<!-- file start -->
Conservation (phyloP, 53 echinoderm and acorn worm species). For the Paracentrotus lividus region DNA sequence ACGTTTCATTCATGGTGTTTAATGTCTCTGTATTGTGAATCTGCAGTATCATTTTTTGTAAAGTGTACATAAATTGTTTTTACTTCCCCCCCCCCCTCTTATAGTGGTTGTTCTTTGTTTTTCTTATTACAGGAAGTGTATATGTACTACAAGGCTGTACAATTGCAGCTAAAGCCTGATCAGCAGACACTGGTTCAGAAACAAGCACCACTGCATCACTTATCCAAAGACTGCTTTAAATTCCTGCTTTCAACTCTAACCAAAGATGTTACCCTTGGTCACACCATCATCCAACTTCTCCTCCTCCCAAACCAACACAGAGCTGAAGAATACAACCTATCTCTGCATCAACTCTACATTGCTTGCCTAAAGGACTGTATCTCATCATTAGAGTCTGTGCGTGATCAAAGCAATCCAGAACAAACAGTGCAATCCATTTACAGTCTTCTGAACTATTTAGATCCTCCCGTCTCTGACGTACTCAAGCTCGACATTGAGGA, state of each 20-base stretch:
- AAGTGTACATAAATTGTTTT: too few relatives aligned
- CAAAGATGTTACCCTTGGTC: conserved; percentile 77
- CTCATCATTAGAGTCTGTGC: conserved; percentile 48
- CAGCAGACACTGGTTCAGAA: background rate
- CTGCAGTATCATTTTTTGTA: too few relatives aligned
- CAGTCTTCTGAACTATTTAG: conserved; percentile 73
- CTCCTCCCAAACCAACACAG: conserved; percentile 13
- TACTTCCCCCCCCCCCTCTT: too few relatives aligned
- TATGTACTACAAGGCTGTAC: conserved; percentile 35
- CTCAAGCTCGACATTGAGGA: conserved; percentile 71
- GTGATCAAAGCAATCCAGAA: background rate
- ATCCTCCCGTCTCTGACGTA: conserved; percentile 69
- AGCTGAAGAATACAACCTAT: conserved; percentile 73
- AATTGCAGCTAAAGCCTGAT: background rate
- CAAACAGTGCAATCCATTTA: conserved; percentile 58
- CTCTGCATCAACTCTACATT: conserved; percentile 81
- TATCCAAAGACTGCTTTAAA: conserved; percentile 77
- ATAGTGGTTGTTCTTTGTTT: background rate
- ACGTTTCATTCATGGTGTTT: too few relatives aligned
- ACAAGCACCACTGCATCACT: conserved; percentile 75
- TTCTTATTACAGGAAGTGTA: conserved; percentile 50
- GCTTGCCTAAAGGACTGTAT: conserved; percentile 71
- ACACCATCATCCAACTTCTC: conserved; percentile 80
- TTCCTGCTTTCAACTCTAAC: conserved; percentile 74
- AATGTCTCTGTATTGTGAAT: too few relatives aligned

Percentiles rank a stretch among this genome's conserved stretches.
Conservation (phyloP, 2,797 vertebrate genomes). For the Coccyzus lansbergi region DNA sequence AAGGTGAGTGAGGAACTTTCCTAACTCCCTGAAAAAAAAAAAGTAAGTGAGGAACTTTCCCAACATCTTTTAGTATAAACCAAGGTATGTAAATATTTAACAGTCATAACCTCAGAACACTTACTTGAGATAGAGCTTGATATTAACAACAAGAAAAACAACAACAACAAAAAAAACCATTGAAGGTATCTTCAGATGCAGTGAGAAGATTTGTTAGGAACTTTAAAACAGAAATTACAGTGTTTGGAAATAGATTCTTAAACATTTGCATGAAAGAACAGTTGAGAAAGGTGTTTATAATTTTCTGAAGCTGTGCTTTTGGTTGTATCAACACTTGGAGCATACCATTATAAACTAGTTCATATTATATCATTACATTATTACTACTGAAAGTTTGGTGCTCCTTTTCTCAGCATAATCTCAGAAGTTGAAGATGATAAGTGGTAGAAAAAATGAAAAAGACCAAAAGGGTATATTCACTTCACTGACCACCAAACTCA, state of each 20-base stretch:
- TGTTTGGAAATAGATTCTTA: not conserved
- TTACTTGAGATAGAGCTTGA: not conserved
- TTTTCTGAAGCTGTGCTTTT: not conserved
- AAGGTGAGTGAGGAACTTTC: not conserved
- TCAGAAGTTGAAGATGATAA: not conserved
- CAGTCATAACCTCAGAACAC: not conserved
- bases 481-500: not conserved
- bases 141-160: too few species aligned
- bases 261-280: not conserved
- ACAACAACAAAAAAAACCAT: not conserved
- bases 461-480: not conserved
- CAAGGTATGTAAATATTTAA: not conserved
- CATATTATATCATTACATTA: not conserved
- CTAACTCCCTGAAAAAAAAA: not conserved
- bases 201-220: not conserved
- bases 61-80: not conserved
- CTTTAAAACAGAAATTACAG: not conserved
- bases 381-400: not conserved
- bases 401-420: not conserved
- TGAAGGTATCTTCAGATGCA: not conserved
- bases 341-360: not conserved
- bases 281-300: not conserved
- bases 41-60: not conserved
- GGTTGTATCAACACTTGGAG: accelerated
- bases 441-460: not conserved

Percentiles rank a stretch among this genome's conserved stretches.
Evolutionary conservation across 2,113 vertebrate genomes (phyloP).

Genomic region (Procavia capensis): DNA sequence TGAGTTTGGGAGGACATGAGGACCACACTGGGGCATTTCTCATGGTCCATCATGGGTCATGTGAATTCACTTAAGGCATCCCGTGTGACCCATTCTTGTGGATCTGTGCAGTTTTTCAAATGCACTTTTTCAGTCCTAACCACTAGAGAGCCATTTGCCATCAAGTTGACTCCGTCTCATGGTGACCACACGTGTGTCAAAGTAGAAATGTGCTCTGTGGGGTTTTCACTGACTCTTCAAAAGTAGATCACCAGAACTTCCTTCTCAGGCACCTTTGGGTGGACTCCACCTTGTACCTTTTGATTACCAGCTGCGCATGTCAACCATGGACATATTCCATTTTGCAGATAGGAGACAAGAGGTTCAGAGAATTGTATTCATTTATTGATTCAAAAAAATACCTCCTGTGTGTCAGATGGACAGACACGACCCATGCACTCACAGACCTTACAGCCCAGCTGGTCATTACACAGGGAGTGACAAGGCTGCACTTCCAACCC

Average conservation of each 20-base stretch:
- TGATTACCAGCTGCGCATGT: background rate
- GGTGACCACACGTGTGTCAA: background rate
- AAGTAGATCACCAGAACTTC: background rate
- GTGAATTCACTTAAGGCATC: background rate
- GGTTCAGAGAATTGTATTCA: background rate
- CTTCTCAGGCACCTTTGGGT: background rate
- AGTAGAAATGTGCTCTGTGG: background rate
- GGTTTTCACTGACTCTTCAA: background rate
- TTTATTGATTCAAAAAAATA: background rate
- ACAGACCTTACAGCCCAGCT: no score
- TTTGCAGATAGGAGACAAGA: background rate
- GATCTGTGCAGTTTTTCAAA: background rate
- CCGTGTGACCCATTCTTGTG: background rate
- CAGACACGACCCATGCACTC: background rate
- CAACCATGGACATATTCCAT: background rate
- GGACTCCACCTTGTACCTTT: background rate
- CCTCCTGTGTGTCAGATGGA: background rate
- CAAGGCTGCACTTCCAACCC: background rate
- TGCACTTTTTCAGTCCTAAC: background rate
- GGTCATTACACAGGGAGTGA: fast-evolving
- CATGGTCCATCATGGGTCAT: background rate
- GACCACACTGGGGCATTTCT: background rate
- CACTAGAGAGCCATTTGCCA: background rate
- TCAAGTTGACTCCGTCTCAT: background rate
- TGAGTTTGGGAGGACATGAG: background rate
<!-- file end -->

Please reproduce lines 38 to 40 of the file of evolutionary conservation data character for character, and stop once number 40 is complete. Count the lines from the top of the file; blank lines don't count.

- ACAACAACAAAAAAAACCAT: not conserved
- bases 461-480: not conserved
- CAAGGTATGTAAATATTTAA: not conserved